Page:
President Obama has proposed an increase in the EEOC’s 2013 fiscal year budget due, in part, to an increasing backlog of cases. The increase in funding combined with the increase in charges that were seen in FY 2011 is going to mean that more cases are going to come to the attention of the EEOC.
The increase in funding is also going to be important for employers since the EEOC has announced that its priority will be to continue to litigate systemic cases. Those systemic cases have been, if recent activity by the EEOC is the guide, failure to hire cases.
For example, on January 31, 2012, the EEOC issued a press release announcing that it had filed suit against Mavis Discount Tire for failing to hire women. The press release also specifically solicits women who have been denied a job to join the litigation either as a party or a witness.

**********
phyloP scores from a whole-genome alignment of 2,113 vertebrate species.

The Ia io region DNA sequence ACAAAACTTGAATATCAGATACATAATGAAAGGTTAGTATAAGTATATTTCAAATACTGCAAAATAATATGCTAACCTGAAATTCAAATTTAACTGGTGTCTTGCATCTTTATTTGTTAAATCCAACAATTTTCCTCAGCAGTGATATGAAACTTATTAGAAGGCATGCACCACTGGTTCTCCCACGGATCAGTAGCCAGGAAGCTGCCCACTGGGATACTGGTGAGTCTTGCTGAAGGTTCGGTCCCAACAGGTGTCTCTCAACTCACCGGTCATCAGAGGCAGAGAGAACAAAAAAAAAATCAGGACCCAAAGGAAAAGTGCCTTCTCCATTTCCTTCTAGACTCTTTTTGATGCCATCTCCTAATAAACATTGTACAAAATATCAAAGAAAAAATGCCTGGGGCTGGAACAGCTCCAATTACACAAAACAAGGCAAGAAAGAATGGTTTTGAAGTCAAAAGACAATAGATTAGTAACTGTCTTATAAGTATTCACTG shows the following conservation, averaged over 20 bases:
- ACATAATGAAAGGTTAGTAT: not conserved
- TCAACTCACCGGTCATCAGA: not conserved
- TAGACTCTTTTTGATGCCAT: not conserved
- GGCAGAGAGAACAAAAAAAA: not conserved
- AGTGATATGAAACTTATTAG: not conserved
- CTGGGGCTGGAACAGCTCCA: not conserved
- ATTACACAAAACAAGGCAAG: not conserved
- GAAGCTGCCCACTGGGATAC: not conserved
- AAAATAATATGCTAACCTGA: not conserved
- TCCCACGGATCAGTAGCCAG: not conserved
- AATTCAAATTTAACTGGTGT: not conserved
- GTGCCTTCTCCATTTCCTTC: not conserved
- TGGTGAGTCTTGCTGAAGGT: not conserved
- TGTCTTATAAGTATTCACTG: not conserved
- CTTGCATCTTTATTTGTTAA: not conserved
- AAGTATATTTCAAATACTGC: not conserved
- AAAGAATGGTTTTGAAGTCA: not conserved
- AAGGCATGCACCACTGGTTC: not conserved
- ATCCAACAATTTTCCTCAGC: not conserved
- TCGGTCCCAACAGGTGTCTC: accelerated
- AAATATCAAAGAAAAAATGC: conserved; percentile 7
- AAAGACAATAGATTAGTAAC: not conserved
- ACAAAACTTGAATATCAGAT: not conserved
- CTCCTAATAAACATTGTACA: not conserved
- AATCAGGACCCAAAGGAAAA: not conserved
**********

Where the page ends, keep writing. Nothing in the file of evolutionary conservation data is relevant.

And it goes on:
Failure to hire cases can be especially problematic as, in this day and age, where a lot of applications may be online. Regardless of whether an application is in electronic form or hard copy, employers are obligated under federal regulations to maintain applications and any records relating to the application, such as resumes and interview notes, for at least one year after the record is created. Best practices indicate that such records should be kept even longer as the applicable statute of limitations under Title VII, for example, is two years.
Employers should make sure that they have formal record retention policies governing the maintenance and destruction of all records related to personnel decisions.
Photo credit: Tom Lohdan